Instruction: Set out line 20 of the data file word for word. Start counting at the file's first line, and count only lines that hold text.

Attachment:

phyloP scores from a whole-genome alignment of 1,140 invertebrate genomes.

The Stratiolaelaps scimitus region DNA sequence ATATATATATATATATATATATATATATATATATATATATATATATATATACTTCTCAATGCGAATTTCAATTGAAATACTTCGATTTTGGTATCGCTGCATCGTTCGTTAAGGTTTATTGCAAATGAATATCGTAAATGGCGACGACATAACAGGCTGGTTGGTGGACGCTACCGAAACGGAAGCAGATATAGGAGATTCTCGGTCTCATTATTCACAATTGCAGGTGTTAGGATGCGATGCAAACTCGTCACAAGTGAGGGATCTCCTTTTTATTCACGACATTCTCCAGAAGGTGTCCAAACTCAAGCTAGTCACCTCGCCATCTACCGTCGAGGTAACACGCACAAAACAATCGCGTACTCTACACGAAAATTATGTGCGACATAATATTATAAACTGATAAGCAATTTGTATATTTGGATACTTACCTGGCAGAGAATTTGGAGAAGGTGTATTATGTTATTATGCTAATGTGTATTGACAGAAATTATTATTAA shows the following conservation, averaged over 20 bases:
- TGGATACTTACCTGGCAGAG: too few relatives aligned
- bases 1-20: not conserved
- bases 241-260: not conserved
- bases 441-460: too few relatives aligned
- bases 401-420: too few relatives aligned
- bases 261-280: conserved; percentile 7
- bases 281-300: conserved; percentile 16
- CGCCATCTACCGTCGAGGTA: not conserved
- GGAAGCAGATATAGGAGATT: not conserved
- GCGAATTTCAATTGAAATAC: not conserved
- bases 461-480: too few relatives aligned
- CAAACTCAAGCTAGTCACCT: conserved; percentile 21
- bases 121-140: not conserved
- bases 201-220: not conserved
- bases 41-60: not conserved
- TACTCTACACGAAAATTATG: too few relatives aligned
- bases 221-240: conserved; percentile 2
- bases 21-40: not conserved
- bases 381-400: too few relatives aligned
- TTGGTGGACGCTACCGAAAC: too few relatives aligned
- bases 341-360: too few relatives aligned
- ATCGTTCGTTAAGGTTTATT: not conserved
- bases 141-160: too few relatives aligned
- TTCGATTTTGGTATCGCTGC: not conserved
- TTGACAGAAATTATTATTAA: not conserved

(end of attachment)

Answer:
- bases 21-40: not conserved